Nothing says romance like a mass murderer: Theatre Review

Sweeney Todd, ACT
“God, that’s good!”

My brother and sister in law celebrated their first anniversary last month. In keeping with the tradition of paper as the gift, I bought us all tickets to the national tour of Broadway’s recent revival of musical Sweeney Todd. Thanks to a subplot in Kevin Smith’s wrongly maligned Jersey Girl, even my frat boy brother has become a fan of The Demon Barber of Fleet Street. Combine that with rave reviews on both coasts and a nearly intact Broadway cast and you have theatrical magic in the City by the Bay.

Sweeney Todd follows Benjamin Barker, a barber whose beautiful wife was brutally gang-raped and driven to suicide. He returns to London to find his long-lost daughter, Johanna, and take revenge on the crooked Judge Turpin and his henchman, the Beadle. Barker joins forces with equally bloodthirsty Mrs. Lovett and their combination barber shop and meat pie shop starts making money. It isn’t too long before others see the connection between vanished locals and the infamous pies.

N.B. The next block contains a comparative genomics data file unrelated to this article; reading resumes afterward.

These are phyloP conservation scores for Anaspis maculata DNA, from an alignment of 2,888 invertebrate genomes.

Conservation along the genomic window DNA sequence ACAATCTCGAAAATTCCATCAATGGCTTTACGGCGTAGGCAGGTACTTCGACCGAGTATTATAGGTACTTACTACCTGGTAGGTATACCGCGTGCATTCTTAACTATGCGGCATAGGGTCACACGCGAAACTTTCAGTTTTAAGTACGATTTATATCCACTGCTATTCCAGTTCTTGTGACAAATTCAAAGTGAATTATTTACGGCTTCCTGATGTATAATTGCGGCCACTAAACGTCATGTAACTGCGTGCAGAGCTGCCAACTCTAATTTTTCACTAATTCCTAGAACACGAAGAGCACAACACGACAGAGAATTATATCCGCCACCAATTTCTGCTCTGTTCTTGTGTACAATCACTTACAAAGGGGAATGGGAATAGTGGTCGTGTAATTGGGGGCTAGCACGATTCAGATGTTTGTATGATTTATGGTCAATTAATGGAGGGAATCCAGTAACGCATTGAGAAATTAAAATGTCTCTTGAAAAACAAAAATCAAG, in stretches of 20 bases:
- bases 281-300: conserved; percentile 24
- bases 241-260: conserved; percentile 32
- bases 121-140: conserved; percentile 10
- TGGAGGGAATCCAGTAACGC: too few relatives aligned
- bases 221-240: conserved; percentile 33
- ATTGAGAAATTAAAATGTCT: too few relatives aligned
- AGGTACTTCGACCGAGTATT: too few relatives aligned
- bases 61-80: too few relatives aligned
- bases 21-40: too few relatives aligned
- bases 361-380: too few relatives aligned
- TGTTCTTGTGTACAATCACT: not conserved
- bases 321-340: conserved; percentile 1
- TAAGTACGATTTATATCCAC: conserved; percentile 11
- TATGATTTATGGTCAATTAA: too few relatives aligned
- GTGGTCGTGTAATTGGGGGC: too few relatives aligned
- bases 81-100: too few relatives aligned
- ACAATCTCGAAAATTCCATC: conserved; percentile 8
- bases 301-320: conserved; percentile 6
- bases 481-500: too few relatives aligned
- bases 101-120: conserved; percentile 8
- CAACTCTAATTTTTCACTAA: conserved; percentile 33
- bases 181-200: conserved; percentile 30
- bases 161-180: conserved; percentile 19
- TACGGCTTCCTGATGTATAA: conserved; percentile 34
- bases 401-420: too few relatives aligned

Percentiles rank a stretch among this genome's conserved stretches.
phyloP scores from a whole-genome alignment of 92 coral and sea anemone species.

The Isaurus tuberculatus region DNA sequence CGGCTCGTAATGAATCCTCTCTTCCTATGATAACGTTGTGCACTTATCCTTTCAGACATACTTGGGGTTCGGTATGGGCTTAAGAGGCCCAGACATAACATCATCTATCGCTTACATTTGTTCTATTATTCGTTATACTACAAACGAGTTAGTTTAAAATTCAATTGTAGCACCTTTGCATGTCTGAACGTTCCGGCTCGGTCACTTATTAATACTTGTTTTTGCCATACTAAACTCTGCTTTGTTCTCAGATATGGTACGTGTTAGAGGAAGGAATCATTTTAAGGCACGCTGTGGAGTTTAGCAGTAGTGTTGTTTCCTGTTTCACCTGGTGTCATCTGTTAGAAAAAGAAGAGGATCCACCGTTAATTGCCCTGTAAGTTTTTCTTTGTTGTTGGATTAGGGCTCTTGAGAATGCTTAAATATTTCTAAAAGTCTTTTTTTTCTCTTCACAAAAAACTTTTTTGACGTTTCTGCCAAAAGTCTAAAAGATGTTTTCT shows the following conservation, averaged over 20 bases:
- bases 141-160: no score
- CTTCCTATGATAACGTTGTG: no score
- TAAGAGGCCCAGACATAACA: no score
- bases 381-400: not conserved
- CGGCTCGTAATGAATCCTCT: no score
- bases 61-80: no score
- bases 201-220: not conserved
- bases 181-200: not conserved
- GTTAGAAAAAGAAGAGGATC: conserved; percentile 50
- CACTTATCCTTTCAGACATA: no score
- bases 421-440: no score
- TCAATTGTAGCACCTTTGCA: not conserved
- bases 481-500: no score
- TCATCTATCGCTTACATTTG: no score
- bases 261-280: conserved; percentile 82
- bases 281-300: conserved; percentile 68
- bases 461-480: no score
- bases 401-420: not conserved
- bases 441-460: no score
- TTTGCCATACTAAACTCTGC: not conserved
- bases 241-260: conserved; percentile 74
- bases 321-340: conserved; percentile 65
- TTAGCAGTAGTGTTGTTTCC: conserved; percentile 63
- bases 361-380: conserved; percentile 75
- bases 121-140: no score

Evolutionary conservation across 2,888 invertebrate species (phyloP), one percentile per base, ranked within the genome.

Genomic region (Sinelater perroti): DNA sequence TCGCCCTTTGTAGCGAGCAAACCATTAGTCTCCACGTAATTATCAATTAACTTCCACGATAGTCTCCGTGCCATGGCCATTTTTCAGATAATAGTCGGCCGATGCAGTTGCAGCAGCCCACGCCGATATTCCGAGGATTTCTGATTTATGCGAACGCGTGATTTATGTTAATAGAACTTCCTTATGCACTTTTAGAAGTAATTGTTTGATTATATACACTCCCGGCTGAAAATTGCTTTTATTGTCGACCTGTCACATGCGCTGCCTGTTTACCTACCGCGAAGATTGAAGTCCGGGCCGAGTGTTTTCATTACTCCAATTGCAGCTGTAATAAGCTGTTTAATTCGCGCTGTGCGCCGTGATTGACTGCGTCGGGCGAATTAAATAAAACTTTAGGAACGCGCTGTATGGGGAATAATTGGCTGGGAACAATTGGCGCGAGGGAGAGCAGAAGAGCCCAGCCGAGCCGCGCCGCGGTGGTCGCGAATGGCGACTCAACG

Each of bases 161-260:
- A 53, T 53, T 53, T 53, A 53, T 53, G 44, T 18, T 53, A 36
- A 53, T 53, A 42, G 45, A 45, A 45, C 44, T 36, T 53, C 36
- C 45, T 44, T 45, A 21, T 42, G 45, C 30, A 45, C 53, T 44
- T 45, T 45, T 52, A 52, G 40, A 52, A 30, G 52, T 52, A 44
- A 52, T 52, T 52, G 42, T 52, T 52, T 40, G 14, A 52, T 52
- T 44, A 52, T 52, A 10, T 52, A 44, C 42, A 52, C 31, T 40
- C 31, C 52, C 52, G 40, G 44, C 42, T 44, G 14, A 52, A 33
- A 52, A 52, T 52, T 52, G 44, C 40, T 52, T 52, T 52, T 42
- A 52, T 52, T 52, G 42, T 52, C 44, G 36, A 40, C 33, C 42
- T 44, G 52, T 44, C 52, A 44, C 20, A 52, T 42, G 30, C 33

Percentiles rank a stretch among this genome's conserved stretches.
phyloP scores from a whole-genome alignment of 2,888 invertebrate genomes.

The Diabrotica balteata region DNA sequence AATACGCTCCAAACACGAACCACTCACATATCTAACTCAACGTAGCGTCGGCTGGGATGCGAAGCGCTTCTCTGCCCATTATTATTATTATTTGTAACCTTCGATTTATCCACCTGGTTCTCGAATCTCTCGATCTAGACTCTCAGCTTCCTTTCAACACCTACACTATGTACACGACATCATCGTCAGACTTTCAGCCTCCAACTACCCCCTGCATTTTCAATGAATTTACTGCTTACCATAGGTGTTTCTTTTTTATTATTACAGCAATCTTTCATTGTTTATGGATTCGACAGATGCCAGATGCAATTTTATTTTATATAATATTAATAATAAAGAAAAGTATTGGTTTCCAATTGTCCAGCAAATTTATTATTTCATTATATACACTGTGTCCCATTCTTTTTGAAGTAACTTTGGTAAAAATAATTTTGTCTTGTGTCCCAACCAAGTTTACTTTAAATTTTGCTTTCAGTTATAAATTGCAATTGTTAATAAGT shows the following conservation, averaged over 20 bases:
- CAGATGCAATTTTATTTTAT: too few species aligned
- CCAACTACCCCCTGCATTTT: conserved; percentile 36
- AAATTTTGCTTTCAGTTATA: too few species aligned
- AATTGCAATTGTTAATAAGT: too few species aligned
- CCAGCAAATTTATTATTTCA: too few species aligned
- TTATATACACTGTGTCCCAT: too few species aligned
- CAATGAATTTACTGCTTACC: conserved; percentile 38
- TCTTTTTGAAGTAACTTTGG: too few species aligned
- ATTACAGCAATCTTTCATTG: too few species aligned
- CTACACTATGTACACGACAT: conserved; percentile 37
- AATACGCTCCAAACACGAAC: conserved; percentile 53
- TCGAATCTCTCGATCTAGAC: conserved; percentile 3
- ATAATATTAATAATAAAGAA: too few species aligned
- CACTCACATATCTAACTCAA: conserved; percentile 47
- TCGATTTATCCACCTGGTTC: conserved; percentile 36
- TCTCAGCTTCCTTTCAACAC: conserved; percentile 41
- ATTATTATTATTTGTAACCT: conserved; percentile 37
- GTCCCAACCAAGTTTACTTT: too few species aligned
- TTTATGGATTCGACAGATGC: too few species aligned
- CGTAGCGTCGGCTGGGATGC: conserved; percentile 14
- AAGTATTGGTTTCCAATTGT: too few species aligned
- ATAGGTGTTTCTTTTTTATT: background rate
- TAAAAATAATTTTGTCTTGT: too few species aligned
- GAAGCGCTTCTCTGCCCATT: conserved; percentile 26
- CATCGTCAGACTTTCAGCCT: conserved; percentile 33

Sweeney Todd has always been an anti-musical musical. It is morbid and dark, a story ridden with lust, murder, and obsession. There is no cutesy romance or happy ending. This latest incarnation is even more innovative. It boasts a cast that serves as its own orchestra and set crew. In other words, they act, dance, sing, play multiple instruments, and move the scenery and props. And they do all things amazingly well.

Bravo! Bring on the razors and creepy moments.

*Sweeney Todd plays at the ACT through October 14th

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